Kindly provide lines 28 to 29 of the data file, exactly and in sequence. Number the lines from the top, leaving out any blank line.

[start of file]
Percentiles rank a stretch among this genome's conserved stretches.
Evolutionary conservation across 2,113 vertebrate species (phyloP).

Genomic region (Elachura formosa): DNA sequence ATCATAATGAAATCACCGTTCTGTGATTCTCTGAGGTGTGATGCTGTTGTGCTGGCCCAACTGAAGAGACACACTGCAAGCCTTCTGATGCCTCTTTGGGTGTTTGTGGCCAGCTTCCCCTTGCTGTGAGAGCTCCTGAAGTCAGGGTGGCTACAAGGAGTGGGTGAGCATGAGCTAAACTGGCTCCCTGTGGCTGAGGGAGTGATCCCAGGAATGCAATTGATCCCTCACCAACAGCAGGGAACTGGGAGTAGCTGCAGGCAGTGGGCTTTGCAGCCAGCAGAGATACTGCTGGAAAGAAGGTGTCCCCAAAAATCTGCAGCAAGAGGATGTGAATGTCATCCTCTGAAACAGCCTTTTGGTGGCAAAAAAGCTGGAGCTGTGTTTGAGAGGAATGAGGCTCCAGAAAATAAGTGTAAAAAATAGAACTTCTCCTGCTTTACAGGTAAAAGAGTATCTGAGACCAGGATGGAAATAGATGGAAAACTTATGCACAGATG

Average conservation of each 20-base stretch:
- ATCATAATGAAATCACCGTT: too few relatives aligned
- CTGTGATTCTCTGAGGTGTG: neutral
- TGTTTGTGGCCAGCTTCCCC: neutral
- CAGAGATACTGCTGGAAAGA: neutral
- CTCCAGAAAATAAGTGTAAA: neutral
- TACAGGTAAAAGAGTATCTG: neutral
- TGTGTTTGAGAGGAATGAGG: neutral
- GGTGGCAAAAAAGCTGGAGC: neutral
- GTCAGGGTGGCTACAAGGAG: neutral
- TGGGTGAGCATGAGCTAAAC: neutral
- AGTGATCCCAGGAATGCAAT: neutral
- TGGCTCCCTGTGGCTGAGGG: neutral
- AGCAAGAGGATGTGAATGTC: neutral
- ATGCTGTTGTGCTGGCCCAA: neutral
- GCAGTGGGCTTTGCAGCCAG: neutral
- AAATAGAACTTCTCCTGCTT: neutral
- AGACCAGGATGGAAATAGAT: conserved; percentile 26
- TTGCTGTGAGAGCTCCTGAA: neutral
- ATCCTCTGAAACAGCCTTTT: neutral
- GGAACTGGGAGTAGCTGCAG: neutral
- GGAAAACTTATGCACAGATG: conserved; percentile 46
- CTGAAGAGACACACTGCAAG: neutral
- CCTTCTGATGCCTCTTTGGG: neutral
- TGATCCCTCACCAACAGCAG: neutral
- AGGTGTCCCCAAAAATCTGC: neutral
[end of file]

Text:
- TGATCCCTCACCAACAGCAG: neutral
- AGGTGTCCCCAAAAATCTGC: neutral